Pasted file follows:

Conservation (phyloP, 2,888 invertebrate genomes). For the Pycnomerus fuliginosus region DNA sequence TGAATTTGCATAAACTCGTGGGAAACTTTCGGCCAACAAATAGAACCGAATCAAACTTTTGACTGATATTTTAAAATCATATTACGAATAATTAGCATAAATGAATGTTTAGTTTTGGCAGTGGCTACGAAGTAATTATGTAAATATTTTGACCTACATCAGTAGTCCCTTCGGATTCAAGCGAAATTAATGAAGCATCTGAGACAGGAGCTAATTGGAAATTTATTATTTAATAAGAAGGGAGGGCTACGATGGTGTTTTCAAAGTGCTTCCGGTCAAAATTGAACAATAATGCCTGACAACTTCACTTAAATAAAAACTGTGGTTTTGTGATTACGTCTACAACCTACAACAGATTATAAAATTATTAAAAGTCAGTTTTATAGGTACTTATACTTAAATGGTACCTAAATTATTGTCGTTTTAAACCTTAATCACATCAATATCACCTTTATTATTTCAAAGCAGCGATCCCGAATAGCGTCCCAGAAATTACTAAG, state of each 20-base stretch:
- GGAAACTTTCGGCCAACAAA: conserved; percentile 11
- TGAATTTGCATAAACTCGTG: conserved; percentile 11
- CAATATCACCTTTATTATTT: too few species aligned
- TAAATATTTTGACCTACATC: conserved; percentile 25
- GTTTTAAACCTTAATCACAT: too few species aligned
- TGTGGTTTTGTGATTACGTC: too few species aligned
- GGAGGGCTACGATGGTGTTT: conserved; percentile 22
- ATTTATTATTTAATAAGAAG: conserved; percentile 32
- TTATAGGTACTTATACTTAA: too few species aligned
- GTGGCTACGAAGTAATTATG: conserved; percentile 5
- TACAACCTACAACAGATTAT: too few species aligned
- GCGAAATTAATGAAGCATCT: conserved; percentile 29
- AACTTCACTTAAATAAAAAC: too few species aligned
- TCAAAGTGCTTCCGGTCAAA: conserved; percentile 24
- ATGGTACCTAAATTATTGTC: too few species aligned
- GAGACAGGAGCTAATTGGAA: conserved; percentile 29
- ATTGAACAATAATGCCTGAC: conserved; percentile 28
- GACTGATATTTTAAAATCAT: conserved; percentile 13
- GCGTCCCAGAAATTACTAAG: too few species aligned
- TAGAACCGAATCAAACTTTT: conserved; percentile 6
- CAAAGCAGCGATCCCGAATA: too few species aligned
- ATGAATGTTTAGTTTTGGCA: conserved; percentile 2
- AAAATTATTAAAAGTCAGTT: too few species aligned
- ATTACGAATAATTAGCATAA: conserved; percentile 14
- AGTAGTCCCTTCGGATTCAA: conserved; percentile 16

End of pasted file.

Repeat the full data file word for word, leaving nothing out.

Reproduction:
Conservation (phyloP, 2,888 invertebrate genomes). For the Pycnomerus fuliginosus region DNA sequence TGAATTTGCATAAACTCGTGGGAAACTTTCGGCCAACAAATAGAACCGAATCAAACTTTTGACTGATATTTTAAAATCATATTACGAATAATTAGCATAAATGAATGTTTAGTTTTGGCAGTGGCTACGAAGTAATTATGTAAATATTTTGACCTACATCAGTAGTCCCTTCGGATTCAAGCGAAATTAATGAAGCATCTGAGACAGGAGCTAATTGGAAATTTATTATTTAATAAGAAGGGAGGGCTACGATGGTGTTTTCAAAGTGCTTCCGGTCAAAATTGAACAATAATGCCTGACAACTTCACTTAAATAAAAACTGTGGTTTTGTGATTACGTCTACAACCTACAACAGATTATAAAATTATTAAAAGTCAGTTTTATAGGTACTTATACTTAAATGGTACCTAAATTATTGTCGTTTTAAACCTTAATCACATCAATATCACCTTTATTATTTCAAAGCAGCGATCCCGAATAGCGTCCCAGAAATTACTAAG, state of each 20-base stretch:
- GGAAACTTTCGGCCAACAAA: conserved; percentile 11
- TGAATTTGCATAAACTCGTG: conserved; percentile 11
- CAATATCACCTTTATTATTT: too few species aligned
- TAAATATTTTGACCTACATC: conserved; percentile 25
- GTTTTAAACCTTAATCACAT: too few species aligned
- TGTGGTTTTGTGATTACGTC: too few species aligned
- GGAGGGCTACGATGGTGTTT: conserved; percentile 22
- ATTTATTATTTAATAAGAAG: conserved; percentile 32
- TTATAGGTACTTATACTTAA: too few species aligned
- GTGGCTACGAAGTAATTATG: conserved; percentile 5
- TACAACCTACAACAGATTAT: too few species aligned
- GCGAAATTAATGAAGCATCT: conserved; percentile 29
- AACTTCACTTAAATAAAAAC: too few species aligned
- TCAAAGTGCTTCCGGTCAAA: conserved; percentile 24
- ATGGTACCTAAATTATTGTC: too few species aligned
- GAGACAGGAGCTAATTGGAA: conserved; percentile 29
- ATTGAACAATAATGCCTGAC: conserved; percentile 28
- GACTGATATTTTAAAATCAT: conserved; percentile 13
- GCGTCCCAGAAATTACTAAG: too few species aligned
- TAGAACCGAATCAAACTTTT: conserved; percentile 6
- CAAAGCAGCGATCCCGAATA: too few species aligned
- ATGAATGTTTAGTTTTGGCA: conserved; percentile 2
- AAAATTATTAAAAGTCAGTT: too few species aligned
- ATTACGAATAATTAGCATAA: conserved; percentile 14
- AGTAGTCCCTTCGGATTCAA: conserved; percentile 16